I love end of the world scenarios. It doesn’t matter if it’s a plague, a horde of zombies, aliens, or some kind of natural disaster, I’ll be reading or watching or playing it for my chance to engage with a group of plucky and deeply flawed human survivors trying to make their way through a hellish landscape, relying only on their wits and each other while dealing with struggles both ordinary and extraordinary. I’ve engaged with this kind of media in this way for a while, reading Stephen King books and playing Left 4 Dead, watching movies like Doomsday and Dawn of the Dead, and while some of it is pure enjoyment and appreciation, the rest of it is that underlying thread of the survivor narrative that runs through each text, portraying a world where humans in impossible situations have the opportunity to not only survive, but thrive, against all obstacles.
I am a survivor on multiple levels. I have been in physically and emotionally abusive relationships, have lived with crippling depression and anxiety, and have wanted to give up more times than I can count. Unsurprisingly I found myself turning to fiction with the goal of escapism, drowning out painful realities with fantasy and heroics. What I found, however, was the power of a narrative rooted in survival, in small groups of people coming together in dark times to find the light. Reality has little genuine help for survivors of trauma, especially with the stigma surrounding those who have been through rape and sexual assault. Even with resources, therapy, time, and progress, living through traumatic events takes its toll, and feels like an uphill struggle. This has never been more apparent to me now as I see friends living in fear for their lives, in fear of their rights being taken away, of being fired from their jobs and attacked on their campuses.
Survival is an act of defiance, and narratives emphasizing the way humans come together to help each other through trauma are some of the most deeply affecting, not only for me but for others like me who have been through unspeakable pain and fear. Stories have power, and having those narratives to engage with are the reason I continue to survive, to persist, to prevail.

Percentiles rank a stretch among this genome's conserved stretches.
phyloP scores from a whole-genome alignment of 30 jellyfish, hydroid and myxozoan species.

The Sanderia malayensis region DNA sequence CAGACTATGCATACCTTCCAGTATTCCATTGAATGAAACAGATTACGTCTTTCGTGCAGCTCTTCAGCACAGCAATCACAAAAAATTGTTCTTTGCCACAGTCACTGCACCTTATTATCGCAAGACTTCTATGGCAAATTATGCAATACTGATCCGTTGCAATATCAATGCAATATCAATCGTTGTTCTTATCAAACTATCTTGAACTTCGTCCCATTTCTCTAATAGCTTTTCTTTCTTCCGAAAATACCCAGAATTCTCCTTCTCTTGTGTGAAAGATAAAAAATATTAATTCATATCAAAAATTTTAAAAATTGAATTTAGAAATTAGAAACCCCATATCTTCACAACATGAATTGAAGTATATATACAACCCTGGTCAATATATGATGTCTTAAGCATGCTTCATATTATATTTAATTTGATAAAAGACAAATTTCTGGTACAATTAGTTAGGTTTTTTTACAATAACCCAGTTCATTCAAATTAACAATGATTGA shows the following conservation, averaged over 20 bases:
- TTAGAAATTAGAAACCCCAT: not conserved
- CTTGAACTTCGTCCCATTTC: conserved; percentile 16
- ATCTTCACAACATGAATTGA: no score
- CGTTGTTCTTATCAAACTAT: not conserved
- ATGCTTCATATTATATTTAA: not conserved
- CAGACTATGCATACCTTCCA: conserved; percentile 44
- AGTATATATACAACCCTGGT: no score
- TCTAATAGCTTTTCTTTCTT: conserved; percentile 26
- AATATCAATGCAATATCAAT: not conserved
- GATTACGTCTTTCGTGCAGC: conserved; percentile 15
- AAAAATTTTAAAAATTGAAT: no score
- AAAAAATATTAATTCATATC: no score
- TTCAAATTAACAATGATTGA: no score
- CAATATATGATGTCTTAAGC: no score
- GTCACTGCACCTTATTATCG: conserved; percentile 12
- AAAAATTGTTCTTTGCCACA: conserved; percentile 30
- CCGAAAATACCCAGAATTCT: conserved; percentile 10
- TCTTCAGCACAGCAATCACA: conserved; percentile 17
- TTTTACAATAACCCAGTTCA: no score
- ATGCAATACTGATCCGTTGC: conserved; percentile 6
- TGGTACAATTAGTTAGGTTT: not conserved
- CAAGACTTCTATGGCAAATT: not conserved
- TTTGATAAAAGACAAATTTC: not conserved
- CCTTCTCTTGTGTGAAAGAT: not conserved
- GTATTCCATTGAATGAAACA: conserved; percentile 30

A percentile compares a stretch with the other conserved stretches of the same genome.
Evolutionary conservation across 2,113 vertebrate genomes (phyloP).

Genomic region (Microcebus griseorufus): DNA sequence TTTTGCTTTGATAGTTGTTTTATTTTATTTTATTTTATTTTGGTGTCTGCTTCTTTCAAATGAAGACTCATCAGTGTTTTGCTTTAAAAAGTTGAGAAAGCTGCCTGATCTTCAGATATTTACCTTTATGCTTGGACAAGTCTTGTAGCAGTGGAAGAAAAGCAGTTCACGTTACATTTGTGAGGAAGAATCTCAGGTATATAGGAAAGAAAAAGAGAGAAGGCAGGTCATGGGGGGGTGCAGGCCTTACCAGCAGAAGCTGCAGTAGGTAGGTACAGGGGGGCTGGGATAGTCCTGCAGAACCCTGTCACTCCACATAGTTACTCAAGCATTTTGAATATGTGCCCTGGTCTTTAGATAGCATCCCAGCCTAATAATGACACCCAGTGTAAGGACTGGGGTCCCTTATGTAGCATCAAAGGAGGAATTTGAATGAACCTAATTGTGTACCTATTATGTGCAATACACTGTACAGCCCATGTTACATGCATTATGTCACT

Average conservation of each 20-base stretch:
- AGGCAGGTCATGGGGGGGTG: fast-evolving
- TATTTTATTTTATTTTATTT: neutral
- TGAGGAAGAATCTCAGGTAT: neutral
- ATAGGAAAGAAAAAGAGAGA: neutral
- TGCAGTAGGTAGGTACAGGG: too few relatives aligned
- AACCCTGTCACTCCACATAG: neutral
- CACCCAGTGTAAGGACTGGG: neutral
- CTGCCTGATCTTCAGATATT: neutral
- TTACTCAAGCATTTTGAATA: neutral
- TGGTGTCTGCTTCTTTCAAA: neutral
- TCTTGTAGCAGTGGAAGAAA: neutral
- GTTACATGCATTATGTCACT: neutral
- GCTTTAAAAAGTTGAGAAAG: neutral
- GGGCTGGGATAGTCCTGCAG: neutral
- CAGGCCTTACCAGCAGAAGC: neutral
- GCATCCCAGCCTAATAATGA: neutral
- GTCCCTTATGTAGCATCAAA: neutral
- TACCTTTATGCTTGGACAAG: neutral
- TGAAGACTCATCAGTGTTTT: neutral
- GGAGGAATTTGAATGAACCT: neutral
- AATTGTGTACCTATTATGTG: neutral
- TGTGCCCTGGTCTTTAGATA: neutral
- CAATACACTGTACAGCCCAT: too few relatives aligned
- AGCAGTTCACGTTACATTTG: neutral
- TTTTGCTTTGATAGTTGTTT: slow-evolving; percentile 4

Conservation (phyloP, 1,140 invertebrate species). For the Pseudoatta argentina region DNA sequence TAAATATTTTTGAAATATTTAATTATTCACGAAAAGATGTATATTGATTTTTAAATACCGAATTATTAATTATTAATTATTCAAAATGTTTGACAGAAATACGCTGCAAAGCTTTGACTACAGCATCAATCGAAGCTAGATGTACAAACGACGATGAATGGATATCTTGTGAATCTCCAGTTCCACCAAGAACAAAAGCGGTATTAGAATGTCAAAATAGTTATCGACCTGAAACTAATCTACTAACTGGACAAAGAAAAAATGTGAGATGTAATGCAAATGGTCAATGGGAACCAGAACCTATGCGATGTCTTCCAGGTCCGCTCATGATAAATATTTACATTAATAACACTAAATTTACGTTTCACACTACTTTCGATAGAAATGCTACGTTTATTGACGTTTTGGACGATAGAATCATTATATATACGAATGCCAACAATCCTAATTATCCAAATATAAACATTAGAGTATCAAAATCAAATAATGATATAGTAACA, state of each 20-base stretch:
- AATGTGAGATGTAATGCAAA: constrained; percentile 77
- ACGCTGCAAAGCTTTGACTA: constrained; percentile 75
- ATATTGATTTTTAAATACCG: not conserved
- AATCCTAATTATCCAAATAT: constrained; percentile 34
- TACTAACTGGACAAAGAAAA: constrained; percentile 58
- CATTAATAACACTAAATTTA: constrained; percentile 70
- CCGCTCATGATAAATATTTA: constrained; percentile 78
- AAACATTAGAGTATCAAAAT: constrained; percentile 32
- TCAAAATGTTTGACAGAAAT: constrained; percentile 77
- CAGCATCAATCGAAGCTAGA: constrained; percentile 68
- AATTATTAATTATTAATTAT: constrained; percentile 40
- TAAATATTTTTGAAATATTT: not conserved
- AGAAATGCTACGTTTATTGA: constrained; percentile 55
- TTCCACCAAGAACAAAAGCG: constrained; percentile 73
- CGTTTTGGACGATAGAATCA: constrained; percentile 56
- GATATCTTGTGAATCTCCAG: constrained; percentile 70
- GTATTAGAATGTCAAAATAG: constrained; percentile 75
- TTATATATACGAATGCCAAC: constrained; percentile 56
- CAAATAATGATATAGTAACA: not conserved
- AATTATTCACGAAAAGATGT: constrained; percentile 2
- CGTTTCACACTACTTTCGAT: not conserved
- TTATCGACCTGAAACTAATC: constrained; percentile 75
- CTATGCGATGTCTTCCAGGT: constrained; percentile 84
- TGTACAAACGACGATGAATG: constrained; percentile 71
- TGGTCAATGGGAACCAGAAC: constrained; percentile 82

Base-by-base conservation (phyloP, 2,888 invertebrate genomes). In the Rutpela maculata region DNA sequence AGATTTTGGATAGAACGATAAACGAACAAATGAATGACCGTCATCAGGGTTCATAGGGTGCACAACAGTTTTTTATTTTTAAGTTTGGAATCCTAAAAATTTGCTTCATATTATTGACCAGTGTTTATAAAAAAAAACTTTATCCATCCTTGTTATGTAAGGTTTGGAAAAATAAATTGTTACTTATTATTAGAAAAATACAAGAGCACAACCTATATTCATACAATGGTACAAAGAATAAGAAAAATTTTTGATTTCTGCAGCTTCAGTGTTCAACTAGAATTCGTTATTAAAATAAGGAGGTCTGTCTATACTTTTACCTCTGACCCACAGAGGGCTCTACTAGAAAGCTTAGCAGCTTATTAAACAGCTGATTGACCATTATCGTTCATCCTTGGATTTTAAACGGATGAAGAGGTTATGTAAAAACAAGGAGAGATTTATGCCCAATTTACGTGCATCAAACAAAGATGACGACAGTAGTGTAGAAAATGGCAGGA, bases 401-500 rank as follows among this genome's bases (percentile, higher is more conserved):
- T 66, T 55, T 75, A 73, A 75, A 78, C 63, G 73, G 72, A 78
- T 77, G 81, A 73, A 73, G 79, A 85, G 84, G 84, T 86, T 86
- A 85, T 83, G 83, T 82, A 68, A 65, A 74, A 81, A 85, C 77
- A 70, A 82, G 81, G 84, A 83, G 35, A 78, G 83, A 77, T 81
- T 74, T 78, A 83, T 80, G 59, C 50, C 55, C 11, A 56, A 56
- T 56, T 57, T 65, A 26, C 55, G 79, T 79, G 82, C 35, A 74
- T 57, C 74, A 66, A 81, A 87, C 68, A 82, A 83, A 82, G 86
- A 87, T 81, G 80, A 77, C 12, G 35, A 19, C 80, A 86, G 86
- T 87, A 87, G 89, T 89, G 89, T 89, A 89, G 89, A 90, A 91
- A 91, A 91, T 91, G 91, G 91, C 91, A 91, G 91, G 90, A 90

The survivor narrative is embedded in my entire self, is a fundamental part of my psyche, and runs so deeply that I can’t even effectively wipe out the entire human race with a bacteria. I could not defeat humanity because my drive was not to wipe it out, but to create a circumstance in which people could still exist, even through hardship.
By the rules of the game, I lost Plague Inc. I couldn’t exterminate the human race. In doing so, however, I found myself reflecting on my fundamental emotional state, on my drives and motivations, on the stories and narratives that have made me who I am today. It’s incredible how games can do that, even those without the narratives that influence my will to survive. Games are unexpected in that way, teaching us things we don’t expect, surprising us, helping us reflect in unpredictable ways. I may have failed to spread a devastating plague, but I felt a deep sense of purpose stir in me when I realized just how deeply the survivor narrative is ingrained in my sense of self.
In dark times, that kind of will to keep going despite all odds feels more like a win to me.